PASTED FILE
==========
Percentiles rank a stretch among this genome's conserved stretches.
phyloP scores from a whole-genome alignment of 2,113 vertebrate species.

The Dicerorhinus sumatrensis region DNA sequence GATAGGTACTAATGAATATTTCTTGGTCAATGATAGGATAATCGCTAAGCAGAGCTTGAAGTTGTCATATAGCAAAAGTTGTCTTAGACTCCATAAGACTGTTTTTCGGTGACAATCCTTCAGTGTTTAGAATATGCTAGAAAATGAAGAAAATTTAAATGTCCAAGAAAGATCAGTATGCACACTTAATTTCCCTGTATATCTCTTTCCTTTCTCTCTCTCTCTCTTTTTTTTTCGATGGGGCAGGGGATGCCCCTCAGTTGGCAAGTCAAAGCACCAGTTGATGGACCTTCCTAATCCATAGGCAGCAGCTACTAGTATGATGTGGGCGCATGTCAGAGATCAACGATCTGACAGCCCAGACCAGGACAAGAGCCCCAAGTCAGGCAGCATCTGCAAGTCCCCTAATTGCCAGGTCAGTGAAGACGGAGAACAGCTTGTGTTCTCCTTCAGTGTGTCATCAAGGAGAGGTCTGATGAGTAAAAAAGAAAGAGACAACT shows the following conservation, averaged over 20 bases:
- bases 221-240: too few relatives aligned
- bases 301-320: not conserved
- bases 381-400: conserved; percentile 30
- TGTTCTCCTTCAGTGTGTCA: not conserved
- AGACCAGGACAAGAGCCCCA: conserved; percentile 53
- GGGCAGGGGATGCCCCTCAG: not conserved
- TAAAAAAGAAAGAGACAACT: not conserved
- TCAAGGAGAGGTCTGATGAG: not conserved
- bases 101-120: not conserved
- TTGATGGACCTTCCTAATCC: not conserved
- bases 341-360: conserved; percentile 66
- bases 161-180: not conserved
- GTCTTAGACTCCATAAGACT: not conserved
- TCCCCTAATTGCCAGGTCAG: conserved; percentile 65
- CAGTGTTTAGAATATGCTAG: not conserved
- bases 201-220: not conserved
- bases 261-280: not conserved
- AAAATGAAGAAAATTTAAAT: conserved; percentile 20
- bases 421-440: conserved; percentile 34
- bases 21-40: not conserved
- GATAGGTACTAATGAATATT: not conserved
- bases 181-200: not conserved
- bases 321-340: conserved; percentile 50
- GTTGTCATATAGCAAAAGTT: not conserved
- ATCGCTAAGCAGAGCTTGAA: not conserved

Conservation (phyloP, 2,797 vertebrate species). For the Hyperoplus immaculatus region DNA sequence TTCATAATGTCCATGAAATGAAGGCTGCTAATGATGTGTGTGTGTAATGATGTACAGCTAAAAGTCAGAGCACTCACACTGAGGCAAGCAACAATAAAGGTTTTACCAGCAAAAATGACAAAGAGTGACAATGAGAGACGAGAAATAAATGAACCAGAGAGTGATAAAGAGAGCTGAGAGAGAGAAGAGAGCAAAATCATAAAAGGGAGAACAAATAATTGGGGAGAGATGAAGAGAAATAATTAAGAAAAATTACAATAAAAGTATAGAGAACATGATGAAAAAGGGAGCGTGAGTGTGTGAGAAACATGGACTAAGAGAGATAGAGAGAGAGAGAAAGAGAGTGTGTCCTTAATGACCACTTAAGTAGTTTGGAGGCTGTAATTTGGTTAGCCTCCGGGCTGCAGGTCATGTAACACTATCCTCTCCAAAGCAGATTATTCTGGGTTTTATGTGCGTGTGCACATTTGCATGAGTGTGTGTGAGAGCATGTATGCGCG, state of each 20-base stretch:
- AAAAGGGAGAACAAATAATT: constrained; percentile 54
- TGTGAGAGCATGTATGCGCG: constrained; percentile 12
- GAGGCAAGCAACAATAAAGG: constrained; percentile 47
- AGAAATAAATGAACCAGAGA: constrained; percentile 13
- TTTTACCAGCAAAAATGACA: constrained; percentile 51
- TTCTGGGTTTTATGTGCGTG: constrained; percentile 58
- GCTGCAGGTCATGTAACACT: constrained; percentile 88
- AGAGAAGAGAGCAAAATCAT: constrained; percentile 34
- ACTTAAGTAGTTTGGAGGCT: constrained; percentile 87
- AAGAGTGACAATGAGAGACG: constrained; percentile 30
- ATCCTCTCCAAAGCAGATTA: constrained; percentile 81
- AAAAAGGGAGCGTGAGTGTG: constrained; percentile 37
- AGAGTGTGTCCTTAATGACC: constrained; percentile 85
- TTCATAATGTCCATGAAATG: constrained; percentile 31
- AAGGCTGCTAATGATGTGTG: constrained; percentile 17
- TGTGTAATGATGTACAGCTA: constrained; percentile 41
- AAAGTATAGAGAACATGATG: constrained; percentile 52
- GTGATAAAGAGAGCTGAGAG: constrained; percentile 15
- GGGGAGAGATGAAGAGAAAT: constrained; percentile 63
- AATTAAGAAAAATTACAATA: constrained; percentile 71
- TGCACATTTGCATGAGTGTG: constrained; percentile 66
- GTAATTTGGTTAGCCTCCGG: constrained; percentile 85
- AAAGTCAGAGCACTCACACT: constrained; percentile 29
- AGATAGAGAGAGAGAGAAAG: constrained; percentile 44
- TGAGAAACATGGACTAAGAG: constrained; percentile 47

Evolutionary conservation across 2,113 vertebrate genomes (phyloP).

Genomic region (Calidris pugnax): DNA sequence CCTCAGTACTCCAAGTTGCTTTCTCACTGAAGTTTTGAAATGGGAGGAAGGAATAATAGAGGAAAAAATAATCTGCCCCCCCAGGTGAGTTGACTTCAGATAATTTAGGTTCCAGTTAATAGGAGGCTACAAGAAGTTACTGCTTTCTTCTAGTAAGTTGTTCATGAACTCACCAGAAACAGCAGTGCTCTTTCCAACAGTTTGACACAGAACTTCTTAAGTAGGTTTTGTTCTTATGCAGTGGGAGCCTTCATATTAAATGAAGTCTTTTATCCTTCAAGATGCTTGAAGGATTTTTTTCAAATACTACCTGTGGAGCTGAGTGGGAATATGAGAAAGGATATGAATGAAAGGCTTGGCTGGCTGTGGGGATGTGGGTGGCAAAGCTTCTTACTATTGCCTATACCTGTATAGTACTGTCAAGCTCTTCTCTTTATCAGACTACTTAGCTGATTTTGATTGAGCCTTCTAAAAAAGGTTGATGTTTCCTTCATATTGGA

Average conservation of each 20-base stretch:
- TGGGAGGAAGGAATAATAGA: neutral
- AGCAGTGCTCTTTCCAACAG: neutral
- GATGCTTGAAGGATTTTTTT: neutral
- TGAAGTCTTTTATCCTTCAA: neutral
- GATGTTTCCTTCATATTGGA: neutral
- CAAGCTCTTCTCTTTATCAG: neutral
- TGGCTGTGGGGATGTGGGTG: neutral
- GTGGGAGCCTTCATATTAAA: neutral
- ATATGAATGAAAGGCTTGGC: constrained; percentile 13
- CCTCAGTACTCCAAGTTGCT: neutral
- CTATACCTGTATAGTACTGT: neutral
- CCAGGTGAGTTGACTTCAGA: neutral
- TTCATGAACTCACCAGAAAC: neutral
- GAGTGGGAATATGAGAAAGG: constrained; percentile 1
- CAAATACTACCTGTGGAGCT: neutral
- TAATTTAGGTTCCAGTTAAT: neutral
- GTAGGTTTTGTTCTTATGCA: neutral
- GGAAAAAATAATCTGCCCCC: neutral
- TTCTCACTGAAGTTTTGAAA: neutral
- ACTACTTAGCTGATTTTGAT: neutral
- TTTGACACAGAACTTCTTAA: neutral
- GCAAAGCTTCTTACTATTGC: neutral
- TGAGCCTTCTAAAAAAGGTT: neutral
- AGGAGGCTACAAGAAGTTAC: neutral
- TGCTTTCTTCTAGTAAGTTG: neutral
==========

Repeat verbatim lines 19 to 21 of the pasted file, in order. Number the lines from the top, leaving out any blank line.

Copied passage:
- bases 201-220: not conserved
- bases 261-280: not conserved
- AAAATGAAGAAAATTTAAAT: conserved; percentile 20